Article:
Finding the Words

The hardest part of writing reviews whether it’s about books, movies, or video games is finding just the right words to measure how you feel about something. So you liked The Avengers? Okay… why? And there’s where you get stuck. I’ve seen the film four times in theaters, but do you see a review on here? No, and I highly doubt that you will because I don’t want to write one. If I did write anything specifically dissecting aspects of that film it would be to defend the appearance of Black Widow and Hawkeye from all the backlash about them being useless additions to the superhero love-fest. I’m looking at you, George Martin.

Back in late April when I joined other bloggers for Dewey’s 24 Hours Read-A-Thon I decided to write my thoughts about the book I was reading so that I could remember specific thoughts or feelings to include in my book review that would be written after the event so that I could have maximum possible time reading books instead of laboring over how to express my thoughts. I liked this notion of writing down live reactions as I read and swore to use it from then on with everything… only to promptly abandon it most of the time.

Have you noticed how much easier it is to say why you dislike something? I was all set to write up a review for an e-book, but I was finding so much to dislike about it that I realized I could be reading something better instead of wasting my time on something that wasn’t. It’s quite amusing that my main problem was with the characters, although when you look at some of the characters that I do like in books or films you would wonder what is wrong with me… unless of course you happen to know me and know my tastes. Because it would all make sense. And then you would wonder why I even tried to read this book in the first place. All I can say in my defense is: if it’s free it’s for me. And I try to read outside my comfort zone since you never know what book will happen to strike your fancy.

So I will finish C.S. Lewis soon and then labor over expressing why I like his book.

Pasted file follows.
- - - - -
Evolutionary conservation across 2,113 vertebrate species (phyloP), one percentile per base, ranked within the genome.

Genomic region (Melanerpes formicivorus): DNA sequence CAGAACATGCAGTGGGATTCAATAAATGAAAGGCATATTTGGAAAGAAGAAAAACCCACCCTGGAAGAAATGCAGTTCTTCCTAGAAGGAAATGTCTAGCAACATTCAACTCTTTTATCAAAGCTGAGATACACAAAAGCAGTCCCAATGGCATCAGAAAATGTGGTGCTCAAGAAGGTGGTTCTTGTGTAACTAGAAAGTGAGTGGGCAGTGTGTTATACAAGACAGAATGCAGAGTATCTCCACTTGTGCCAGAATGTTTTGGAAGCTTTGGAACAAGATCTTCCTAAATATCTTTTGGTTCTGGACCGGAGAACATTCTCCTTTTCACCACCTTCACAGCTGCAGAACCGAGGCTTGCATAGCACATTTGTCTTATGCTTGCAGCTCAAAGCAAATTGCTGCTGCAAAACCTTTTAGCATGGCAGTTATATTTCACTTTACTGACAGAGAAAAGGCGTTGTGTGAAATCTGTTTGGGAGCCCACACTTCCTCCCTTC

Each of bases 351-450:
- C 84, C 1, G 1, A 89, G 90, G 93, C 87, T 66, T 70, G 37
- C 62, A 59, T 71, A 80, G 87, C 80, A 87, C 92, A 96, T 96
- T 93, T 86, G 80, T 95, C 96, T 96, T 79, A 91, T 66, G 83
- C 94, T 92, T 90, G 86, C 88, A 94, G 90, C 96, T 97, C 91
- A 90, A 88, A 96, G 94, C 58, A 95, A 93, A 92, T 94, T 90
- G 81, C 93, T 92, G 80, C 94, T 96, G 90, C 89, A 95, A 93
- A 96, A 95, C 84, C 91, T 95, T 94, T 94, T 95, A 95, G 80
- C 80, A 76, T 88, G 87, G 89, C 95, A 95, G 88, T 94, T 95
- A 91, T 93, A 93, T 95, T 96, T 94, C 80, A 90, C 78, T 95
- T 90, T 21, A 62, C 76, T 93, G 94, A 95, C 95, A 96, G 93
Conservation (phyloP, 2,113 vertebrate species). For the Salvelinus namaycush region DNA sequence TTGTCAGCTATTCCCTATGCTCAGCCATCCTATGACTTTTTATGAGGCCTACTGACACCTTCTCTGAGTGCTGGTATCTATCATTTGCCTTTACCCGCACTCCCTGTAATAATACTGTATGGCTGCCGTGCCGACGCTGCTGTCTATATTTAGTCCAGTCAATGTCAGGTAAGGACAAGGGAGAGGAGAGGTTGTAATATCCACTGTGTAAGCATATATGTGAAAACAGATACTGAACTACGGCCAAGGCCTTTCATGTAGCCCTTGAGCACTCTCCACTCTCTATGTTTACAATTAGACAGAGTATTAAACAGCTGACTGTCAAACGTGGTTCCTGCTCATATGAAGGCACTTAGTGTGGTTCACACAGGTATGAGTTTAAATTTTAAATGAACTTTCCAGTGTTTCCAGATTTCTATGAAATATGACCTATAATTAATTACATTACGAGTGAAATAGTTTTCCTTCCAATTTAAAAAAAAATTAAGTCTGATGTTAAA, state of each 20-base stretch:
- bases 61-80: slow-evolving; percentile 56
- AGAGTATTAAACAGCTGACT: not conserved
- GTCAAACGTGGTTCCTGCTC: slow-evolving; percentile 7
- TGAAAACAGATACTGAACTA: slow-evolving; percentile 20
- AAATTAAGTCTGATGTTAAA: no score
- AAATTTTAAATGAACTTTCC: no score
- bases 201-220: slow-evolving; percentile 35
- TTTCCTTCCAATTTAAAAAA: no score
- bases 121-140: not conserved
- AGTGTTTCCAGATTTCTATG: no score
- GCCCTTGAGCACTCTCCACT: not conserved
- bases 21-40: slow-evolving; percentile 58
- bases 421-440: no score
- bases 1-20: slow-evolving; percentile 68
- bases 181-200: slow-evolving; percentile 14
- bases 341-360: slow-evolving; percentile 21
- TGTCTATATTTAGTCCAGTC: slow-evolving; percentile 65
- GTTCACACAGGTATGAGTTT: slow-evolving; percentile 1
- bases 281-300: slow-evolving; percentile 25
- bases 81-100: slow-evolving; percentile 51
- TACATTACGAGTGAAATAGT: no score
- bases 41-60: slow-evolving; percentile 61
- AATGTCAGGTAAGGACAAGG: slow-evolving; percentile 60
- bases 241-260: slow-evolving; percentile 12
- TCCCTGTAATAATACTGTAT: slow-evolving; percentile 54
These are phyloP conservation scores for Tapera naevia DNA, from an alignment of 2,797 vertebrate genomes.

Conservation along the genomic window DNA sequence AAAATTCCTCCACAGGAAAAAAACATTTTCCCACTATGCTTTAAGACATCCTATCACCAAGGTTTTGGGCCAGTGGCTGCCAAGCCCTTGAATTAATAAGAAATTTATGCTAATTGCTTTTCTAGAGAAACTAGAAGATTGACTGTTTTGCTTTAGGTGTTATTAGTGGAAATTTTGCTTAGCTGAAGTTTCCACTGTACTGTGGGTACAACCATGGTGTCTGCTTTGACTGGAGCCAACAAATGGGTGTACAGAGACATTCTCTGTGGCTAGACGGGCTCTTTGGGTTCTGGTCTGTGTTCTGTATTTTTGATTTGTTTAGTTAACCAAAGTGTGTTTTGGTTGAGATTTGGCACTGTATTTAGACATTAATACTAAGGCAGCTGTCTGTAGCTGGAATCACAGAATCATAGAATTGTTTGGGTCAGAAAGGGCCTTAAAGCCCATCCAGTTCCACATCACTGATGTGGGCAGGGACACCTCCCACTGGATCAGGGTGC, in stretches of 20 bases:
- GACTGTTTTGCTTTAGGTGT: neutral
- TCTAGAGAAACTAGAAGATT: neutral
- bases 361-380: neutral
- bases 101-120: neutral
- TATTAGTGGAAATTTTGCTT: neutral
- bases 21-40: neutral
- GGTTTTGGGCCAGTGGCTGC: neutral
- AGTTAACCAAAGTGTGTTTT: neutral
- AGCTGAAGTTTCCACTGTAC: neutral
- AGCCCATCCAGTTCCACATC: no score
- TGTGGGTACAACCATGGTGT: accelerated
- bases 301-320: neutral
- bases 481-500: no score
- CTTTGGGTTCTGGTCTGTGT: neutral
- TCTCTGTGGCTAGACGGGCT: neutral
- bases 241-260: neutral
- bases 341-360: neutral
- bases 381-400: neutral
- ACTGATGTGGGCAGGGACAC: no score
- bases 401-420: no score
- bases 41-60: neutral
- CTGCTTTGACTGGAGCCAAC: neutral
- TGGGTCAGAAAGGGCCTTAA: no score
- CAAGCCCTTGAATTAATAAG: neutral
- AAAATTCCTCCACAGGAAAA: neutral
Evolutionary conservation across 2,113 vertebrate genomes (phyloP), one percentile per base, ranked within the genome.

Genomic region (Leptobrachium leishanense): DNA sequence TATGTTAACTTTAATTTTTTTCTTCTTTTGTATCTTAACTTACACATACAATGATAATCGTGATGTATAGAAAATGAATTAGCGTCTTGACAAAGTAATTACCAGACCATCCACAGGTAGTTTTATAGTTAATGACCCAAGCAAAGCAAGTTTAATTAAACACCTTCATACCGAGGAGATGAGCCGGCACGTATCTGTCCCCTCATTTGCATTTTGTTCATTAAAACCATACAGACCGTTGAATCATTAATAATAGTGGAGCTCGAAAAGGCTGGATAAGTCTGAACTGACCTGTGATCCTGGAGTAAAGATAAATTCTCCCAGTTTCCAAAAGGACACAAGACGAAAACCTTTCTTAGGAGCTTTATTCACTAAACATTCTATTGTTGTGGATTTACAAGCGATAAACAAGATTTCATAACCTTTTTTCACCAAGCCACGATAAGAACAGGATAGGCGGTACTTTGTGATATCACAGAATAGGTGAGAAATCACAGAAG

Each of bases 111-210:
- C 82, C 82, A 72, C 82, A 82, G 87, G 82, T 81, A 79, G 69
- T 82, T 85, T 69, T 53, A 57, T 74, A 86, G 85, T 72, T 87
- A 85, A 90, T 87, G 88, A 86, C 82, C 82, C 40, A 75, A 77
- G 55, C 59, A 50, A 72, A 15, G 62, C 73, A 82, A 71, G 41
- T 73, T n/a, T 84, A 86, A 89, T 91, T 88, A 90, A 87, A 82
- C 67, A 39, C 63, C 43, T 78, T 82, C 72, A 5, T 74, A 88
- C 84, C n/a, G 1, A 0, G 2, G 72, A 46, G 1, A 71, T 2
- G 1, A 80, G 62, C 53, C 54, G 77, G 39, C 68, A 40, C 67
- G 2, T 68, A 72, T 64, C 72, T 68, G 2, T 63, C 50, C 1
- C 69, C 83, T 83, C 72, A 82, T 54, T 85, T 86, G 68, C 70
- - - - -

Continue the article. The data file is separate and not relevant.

4 thoughts on “Finding the Words

  1. I completely agree that it’s much easier to express why you dislike something. I particularly have trouble explaining why I like my favorite books–hence why there are currently no LotR reviews.

    I also sometimes write down notes while reading. But I often find a lot of them are , “What?”, “Why is this happening?”, “I don’t understand.” With luck, one hundred pages later I’ll know the answers to at least some of those questions! But writing while I read, I guess, tends to be gut reactions. I note when I’m confused or find a particular line funny or something like that, but I don’t write a paragraph about why I love the protagonist. I find it more effective to make general notes about my feelings once I have finished the book, and then work from there.

  2. I have found it easier to write reviews when there is a lot to dislike in a book than there is to like. I read James Herriort’s books last year and love them to bits. Yet I’ve not attempted to write a review about them. Why? Well, partly it’s because I can’t describe why I like them, and I thought that with there being eight books, it would get repetitive. So I would be writing eight reviews which would basically say the same thing! So in the end, I didn’t bother to write any.

  3. Great post! 🙂 I completely agree. It’s so much more difficult to talk about things you love, instead you just want to shove the book/DVD etc into someone’s face and order them to look at it haha.
    I’m having that problem as we speak actually. I’m supposed to be writing a review for Snow White and the Huntsman but I loved it so much that instead I’m procrastinating by commenting on your blog 😉

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